Chad Dickerson, then Etsy chairman, told investors that the company would not issue guidance on expected quarterly earnings even though investors were given unusual information about their composting practices. The practice “is inconsistent with Etsy ‘s mission,” which was to create a new breed of business that would not follow the traditional corporate path of “evaluating products and profits through the community,” wrote Dickerson.
Wall Street had none of it.
After Etsy recorded a series of ugly losses over the next year, its stock price fell nearly 80 percent. Buyout companies and activist hedge funds began to circle, grabbing stocks and pushing the company to look for “strategic alternatives” – like selling itself.
Etsy finally bowed to Wall Street. In May 2017, the board ousted Mr. Dickerson, and the company laid off 8 percent of its workforce and committed to a change in strategy. A board member, Josh Silverman – a former managing director of eBay and Skype – was named managing director, and the company issued a statement saying it was “focused on maximizing value for all shareholders”.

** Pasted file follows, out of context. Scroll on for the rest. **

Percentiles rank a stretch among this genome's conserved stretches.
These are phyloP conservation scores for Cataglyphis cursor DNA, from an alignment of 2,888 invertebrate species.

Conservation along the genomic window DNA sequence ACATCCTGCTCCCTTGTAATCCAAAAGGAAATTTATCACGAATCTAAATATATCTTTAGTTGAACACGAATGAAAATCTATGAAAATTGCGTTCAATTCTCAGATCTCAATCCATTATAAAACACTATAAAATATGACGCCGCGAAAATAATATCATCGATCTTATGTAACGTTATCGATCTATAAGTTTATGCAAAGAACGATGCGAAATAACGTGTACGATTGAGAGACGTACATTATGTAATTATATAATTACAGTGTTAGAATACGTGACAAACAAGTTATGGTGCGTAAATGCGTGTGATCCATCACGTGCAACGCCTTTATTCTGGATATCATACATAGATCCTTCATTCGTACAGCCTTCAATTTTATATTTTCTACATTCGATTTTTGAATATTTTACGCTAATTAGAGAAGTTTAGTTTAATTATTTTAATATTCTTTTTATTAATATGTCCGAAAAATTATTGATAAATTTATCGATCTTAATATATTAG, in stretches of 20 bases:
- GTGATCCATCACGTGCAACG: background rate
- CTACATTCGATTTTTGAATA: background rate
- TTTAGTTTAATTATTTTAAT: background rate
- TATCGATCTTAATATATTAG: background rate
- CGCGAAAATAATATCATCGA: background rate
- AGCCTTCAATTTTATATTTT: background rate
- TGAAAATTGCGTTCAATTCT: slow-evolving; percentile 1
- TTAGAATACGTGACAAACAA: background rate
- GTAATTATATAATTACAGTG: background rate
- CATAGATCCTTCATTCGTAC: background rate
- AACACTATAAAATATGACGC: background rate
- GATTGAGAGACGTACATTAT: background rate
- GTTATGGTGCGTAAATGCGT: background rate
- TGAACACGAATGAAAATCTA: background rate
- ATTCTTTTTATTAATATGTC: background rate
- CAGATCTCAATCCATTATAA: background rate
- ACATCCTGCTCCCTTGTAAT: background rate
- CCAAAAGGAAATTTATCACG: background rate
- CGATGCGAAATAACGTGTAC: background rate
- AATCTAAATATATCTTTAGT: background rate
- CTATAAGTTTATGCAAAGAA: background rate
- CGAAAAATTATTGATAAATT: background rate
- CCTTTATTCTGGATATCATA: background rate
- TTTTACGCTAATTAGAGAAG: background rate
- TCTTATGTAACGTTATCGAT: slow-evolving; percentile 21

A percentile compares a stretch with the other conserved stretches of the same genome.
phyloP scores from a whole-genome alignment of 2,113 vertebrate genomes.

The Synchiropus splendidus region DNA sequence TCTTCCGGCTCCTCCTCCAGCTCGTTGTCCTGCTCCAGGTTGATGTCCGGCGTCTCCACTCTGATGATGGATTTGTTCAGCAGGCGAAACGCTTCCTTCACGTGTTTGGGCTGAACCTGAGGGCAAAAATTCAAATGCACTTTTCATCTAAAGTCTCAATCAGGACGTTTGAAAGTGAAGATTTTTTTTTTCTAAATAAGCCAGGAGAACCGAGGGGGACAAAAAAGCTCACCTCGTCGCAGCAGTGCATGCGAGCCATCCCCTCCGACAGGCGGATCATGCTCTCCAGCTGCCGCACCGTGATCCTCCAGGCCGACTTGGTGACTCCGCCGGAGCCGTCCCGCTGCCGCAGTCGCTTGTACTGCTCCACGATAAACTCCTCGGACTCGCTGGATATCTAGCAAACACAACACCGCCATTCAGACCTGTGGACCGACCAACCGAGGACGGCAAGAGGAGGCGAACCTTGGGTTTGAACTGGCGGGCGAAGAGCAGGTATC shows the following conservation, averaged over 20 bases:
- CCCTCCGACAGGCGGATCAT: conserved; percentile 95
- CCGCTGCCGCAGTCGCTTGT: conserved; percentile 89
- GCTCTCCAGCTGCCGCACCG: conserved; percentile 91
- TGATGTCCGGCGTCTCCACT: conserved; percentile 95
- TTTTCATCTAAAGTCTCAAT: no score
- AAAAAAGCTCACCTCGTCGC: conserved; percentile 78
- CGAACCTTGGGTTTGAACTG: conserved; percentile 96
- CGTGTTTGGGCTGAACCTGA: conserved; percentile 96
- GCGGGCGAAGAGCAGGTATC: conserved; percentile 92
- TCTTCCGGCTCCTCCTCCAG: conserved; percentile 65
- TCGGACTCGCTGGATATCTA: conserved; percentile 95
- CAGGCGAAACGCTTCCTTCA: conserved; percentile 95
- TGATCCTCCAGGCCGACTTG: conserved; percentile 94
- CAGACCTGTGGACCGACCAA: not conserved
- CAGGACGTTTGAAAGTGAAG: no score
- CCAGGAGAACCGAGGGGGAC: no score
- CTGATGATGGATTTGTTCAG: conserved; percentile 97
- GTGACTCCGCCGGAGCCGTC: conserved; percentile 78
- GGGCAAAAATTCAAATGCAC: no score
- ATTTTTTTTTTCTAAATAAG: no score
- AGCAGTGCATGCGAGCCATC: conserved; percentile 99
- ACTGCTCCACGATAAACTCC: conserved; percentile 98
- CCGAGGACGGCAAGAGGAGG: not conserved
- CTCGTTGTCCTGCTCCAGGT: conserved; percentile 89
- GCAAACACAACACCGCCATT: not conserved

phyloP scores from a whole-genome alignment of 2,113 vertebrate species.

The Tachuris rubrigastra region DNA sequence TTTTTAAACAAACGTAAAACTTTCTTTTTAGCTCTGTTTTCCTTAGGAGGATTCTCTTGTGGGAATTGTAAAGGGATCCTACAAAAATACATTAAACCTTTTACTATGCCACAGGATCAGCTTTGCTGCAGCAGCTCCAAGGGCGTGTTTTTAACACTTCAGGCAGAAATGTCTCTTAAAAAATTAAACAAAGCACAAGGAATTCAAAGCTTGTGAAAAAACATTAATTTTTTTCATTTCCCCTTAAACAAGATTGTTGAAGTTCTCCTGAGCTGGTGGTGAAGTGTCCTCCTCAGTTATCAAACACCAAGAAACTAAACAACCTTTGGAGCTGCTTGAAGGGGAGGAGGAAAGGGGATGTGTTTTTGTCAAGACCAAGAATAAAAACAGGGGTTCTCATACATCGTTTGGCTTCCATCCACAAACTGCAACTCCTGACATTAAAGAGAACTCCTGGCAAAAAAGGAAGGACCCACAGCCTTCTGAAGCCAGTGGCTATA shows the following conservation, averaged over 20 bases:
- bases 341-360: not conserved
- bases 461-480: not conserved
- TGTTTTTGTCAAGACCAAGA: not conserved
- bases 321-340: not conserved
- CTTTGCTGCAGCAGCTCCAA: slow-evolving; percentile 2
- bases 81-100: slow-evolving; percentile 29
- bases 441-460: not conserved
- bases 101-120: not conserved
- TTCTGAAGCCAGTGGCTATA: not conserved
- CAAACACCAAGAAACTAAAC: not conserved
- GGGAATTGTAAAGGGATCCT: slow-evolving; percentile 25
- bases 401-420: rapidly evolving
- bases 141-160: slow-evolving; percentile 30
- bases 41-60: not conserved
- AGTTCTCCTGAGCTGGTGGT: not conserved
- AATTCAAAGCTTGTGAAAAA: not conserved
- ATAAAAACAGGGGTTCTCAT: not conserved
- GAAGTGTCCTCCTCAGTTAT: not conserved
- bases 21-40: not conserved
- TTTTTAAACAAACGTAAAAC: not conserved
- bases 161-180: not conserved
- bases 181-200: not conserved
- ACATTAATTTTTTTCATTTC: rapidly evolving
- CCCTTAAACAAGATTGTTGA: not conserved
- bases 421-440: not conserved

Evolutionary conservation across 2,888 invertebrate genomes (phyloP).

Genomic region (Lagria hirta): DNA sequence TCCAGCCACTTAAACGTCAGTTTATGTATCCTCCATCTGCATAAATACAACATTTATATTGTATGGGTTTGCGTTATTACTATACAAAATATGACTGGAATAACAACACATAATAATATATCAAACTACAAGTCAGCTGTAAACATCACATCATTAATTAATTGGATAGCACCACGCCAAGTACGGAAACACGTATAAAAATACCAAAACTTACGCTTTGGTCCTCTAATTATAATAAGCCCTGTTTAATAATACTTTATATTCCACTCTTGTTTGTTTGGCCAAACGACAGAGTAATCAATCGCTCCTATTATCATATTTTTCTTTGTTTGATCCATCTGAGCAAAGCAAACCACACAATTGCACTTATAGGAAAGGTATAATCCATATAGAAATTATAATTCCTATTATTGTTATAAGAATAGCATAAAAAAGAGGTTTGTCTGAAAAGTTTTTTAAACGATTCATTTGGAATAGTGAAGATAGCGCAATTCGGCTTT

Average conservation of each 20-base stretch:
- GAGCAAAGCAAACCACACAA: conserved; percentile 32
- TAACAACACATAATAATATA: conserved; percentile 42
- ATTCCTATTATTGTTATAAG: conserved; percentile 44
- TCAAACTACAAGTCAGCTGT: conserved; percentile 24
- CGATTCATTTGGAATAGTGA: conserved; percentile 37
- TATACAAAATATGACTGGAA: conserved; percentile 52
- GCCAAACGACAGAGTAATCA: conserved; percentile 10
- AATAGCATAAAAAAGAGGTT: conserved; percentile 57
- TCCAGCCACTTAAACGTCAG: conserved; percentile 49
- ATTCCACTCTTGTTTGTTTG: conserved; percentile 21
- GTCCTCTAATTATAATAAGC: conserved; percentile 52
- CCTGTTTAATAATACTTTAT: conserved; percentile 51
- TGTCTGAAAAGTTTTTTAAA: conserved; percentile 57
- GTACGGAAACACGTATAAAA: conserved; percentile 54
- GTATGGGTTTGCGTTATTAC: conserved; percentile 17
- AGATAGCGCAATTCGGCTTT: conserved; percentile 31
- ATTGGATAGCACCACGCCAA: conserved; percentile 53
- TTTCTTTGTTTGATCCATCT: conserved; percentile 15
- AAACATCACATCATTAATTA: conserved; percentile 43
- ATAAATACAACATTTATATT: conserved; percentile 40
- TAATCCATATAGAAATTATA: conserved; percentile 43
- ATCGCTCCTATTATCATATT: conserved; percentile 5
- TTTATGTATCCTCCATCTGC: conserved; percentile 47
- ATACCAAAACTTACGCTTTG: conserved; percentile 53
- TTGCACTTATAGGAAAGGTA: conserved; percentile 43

In other words, it was willing to obey at least some of the Wall Street rules.
Other changes should follow, including major layoffs. Projects that had been in the works for months have been closed. The Values-Aligned Business division, which was supposed to ensure that the company’s socially conscious ethics are anchored in all aspects of the company, has been dissolved and reorganized. In 2017, it was no longer a B Corp – a certification given by a private nonprofit to socially and environmentally conscious companies – that it had advertised as critical to its brand just two years earlier.
While the changes have not been undisputed, especially internally, Etsy reps say the company has significantly increased its focus on corporate values since the management changeover. Mr. Silverman has adopted an MBA-like approach that focuses the company on a few key issues – economic empowerment, gender and racial diversity, and carbon neutrality – where Etsy can make real progress.